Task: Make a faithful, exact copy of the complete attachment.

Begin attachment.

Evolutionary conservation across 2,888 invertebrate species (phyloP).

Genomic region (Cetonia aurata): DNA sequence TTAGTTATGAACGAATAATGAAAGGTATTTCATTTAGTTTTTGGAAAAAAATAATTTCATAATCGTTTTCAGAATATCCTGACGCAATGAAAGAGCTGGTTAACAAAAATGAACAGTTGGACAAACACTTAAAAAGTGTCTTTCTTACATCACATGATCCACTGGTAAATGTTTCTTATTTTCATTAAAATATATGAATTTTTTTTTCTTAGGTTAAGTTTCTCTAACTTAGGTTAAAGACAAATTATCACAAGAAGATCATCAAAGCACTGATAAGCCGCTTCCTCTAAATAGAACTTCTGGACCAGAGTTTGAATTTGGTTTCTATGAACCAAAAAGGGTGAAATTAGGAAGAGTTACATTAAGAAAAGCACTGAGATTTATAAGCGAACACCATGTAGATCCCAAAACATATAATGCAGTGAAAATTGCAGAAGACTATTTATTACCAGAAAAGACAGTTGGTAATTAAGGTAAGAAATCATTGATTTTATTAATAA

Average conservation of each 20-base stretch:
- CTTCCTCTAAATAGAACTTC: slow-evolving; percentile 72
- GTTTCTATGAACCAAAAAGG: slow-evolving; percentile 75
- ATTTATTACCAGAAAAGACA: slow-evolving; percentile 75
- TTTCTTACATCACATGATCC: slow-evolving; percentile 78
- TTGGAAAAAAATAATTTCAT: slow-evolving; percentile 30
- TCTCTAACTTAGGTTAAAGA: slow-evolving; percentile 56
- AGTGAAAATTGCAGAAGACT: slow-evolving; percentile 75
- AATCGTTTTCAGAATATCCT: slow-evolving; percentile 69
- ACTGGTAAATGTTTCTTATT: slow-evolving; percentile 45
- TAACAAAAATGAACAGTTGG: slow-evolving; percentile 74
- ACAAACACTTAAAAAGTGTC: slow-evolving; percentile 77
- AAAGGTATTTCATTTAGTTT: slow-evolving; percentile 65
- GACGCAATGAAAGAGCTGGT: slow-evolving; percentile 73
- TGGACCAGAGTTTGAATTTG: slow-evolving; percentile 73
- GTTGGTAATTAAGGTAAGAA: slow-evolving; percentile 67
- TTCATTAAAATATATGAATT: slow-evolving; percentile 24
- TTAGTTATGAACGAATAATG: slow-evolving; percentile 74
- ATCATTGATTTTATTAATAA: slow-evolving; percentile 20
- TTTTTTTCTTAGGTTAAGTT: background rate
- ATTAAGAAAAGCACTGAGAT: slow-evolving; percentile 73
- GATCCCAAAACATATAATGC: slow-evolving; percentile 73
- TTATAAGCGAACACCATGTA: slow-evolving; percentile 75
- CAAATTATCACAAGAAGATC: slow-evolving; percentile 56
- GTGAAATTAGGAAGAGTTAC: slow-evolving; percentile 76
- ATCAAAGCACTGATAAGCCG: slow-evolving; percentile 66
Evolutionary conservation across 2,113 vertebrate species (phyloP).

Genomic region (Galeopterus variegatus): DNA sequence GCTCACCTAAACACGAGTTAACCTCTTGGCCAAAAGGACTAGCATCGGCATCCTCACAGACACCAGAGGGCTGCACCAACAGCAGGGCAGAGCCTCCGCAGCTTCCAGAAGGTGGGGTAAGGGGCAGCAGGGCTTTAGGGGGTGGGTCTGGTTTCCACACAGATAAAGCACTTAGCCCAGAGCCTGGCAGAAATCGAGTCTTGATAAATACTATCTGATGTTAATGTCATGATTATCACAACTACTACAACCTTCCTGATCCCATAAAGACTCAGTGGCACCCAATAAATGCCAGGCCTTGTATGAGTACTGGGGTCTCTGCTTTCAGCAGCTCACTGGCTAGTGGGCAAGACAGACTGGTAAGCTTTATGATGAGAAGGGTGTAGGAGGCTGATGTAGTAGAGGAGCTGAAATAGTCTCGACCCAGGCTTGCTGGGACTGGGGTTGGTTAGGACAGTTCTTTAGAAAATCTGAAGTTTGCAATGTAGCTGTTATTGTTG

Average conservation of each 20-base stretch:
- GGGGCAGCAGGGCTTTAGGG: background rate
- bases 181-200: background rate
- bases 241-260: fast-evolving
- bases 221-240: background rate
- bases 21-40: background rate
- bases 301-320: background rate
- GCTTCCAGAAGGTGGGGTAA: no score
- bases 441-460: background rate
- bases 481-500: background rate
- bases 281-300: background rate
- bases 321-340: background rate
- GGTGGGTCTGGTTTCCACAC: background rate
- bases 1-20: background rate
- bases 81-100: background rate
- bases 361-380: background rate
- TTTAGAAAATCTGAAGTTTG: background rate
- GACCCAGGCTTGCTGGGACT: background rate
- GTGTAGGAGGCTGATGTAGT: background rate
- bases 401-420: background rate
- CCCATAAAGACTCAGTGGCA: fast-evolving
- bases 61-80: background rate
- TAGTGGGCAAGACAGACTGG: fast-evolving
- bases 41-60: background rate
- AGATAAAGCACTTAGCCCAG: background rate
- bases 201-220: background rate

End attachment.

Evolutionary conservation across 2,888 invertebrate species (phyloP).

Genomic region (Cetonia aurata): DNA sequence TTAGTTATGAACGAATAATGAAAGGTATTTCATTTAGTTTTTGGAAAAAAATAATTTCATAATCGTTTTCAGAATATCCTGACGCAATGAAAGAGCTGGTTAACAAAAATGAACAGTTGGACAAACACTTAAAAAGTGTCTTTCTTACATCACATGATCCACTGGTAAATGTTTCTTATTTTCATTAAAATATATGAATTTTTTTTTCTTAGGTTAAGTTTCTCTAACTTAGGTTAAAGACAAATTATCACAAGAAGATCATCAAAGCACTGATAAGCCGCTTCCTCTAAATAGAACTTCTGGACCAGAGTTTGAATTTGGTTTCTATGAACCAAAAAGGGTGAAATTAGGAAGAGTTACATTAAGAAAAGCACTGAGATTTATAAGCGAACACCATGTAGATCCCAAAACATATAATGCAGTGAAAATTGCAGAAGACTATTTATTACCAGAAAAGACAGTTGGTAATTAAGGTAAGAAATCATTGATTTTATTAATAA

Average conservation of each 20-base stretch:
- CTTCCTCTAAATAGAACTTC: slow-evolving; percentile 72
- GTTTCTATGAACCAAAAAGG: slow-evolving; percentile 75
- ATTTATTACCAGAAAAGACA: slow-evolving; percentile 75
- TTTCTTACATCACATGATCC: slow-evolving; percentile 78
- TTGGAAAAAAATAATTTCAT: slow-evolving; percentile 30
- TCTCTAACTTAGGTTAAAGA: slow-evolving; percentile 56
- AGTGAAAATTGCAGAAGACT: slow-evolving; percentile 75
- AATCGTTTTCAGAATATCCT: slow-evolving; percentile 69
- ACTGGTAAATGTTTCTTATT: slow-evolving; percentile 45
- TAACAAAAATGAACAGTTGG: slow-evolving; percentile 74
- ACAAACACTTAAAAAGTGTC: slow-evolving; percentile 77
- AAAGGTATTTCATTTAGTTT: slow-evolving; percentile 65
- GACGCAATGAAAGAGCTGGT: slow-evolving; percentile 73
- TGGACCAGAGTTTGAATTTG: slow-evolving; percentile 73
- GTTGGTAATTAAGGTAAGAA: slow-evolving; percentile 67
- TTCATTAAAATATATGAATT: slow-evolving; percentile 24
- TTAGTTATGAACGAATAATG: slow-evolving; percentile 74
- ATCATTGATTTTATTAATAA: slow-evolving; percentile 20
- TTTTTTTCTTAGGTTAAGTT: background rate
- ATTAAGAAAAGCACTGAGAT: slow-evolving; percentile 73
- GATCCCAAAACATATAATGC: slow-evolving; percentile 73
- TTATAAGCGAACACCATGTA: slow-evolving; percentile 75
- CAAATTATCACAAGAAGATC: slow-evolving; percentile 56
- GTGAAATTAGGAAGAGTTAC: slow-evolving; percentile 76
- ATCAAAGCACTGATAAGCCG: slow-evolving; percentile 66
Evolutionary conservation across 2,113 vertebrate species (phyloP).

Genomic region (Galeopterus variegatus): DNA sequence GCTCACCTAAACACGAGTTAACCTCTTGGCCAAAAGGACTAGCATCGGCATCCTCACAGACACCAGAGGGCTGCACCAACAGCAGGGCAGAGCCTCCGCAGCTTCCAGAAGGTGGGGTAAGGGGCAGCAGGGCTTTAGGGGGTGGGTCTGGTTTCCACACAGATAAAGCACTTAGCCCAGAGCCTGGCAGAAATCGAGTCTTGATAAATACTATCTGATGTTAATGTCATGATTATCACAACTACTACAACCTTCCTGATCCCATAAAGACTCAGTGGCACCCAATAAATGCCAGGCCTTGTATGAGTACTGGGGTCTCTGCTTTCAGCAGCTCACTGGCTAGTGGGCAAGACAGACTGGTAAGCTTTATGATGAGAAGGGTGTAGGAGGCTGATGTAGTAGAGGAGCTGAAATAGTCTCGACCCAGGCTTGCTGGGACTGGGGTTGGTTAGGACAGTTCTTTAGAAAATCTGAAGTTTGCAATGTAGCTGTTATTGTTG

Average conservation of each 20-base stretch:
- GGGGCAGCAGGGCTTTAGGG: background rate
- bases 181-200: background rate
- bases 241-260: fast-evolving
- bases 221-240: background rate
- bases 21-40: background rate
- bases 301-320: background rate
- GCTTCCAGAAGGTGGGGTAA: no score
- bases 441-460: background rate
- bases 481-500: background rate
- bases 281-300: background rate
- bases 321-340: background rate
- GGTGGGTCTGGTTTCCACAC: background rate
- bases 1-20: background rate
- bases 81-100: background rate
- bases 361-380: background rate
- TTTAGAAAATCTGAAGTTTG: background rate
- GACCCAGGCTTGCTGGGACT: background rate
- GTGTAGGAGGCTGATGTAGT: background rate
- bases 401-420: background rate
- CCCATAAAGACTCAGTGGCA: fast-evolving
- bases 61-80: background rate
- TAGTGGGCAAGACAGACTGG: fast-evolving
- bases 41-60: background rate
- AGATAAAGCACTTAGCCCAG: background rate
- bases 201-220: background rate